Your spleen is an organ located just below your rib cage on your left side. A number of conditions — from infections to liver disease and some cancers — can cause an enlarged spleen, also known as splenomegaly (spleh-no-MEG-uh-lee).
Most people don’t have symptoms with an enlarged spleen. The problem is often discovered during a routine physical exam. Your doctor can’t feel a normal-sized spleen in adults — unless you’re very slender — but can feel an enlarged spleen. If you have an enlarged spleen, your doctor will likely request imaging and blood tests to help identify the cause.
Treatment for an enlarged spleen focuses on relieving the underlying condition. Surgically removing an enlarged spleen isn’t usually the first treatment, but it may be recommended in certain situations.
A number of infections and diseases can contribute to an enlarged spleen. The effects on your spleen may be only temporary, depending on how well your treatment works. Contributing factors include:
- Viral infections, such as mononucleosis
- Bacterial infections, such as syphilis or an infection of your heart’s inner lining (endocarditis)
- Parasitic infections, such as malaria
- Cirrhosis and other diseases affecting the liver
- Various types of hemolytic anemia — a condition characterized by premature destruction of red blood cells
- Blood cancers, such as leukemia, and lymphomas, such as Hodgkin’s disease
- Metabolic disorders, such as Gaucher’s disease and Niemann-Pick disease
- Pressure on the veins in the spleen or liver or a blood clot in these veins
How the spleen works
Your spleen is tucked under your rib cage next to your stomach on the left side of your abdomen. It’s a soft, spongy organ that performs several critical jobs and can be easily damaged. Among other things, your spleen:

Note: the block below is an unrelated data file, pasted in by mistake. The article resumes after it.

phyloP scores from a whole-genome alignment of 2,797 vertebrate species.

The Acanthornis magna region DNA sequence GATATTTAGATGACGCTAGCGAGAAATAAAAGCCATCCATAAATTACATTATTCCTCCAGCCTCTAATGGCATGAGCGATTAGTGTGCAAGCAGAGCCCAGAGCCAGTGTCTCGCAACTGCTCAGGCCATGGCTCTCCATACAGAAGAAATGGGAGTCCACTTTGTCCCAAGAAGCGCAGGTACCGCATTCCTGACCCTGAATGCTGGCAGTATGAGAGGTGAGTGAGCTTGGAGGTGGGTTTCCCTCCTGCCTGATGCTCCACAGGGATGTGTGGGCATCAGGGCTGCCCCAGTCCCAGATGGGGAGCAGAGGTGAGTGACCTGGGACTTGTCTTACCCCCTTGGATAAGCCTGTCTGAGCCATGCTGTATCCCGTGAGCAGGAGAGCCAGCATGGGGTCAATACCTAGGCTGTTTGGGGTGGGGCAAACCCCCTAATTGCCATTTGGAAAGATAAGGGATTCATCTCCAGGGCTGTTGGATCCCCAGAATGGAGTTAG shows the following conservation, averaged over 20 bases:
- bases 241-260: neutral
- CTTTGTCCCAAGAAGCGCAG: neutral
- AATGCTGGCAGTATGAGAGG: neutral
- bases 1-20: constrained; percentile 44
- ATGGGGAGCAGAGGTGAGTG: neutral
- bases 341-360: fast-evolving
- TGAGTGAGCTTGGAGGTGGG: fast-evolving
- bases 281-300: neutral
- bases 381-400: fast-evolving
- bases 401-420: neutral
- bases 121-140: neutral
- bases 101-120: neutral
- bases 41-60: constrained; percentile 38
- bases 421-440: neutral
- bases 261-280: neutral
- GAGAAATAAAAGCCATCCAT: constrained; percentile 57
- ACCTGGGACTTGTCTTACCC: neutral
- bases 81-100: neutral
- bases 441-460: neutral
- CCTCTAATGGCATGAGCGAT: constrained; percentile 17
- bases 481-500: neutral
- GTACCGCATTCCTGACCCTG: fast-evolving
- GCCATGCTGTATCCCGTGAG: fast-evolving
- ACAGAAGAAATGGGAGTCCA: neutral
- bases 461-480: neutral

- Filters out and destroys old and damaged blood cells
- Plays a key role in preventing infection by producing white blood cells called lymphocytes and acting as a first line of defense against invading pathogens
- Stores red blood cells and platelets, the cells that help your blood clot
An enlarged spleen affects each of these vital functions. For instance, as your spleen grows larger, it begins to filter normal red blood cells as well as abnormal ones, reducing the number of healthy cells in your bloodstream. It also traps too many platelets. Eventually, excess red blood cells and platelets can clog your spleen, interfering with its normal functioning. An enlarged spleen may even outgrow its own blood supply, which can damage or destroy sections of the organ.
An enlarged spleen may cause:
- No symptoms in some cases
- Pain or fullness in the left upper abdomen that may spread to the left shoulder
- Feeling full without eating or after eating only a small amount — this can occur when an enlarged spleen presses on your stomach
- Frequent infections
- Easy bleeding
When to see a doctor
See your doctor promptly if you have pain in your left upper abdomen, especially if it’s severe or the pain gets worse when you take a deep breath.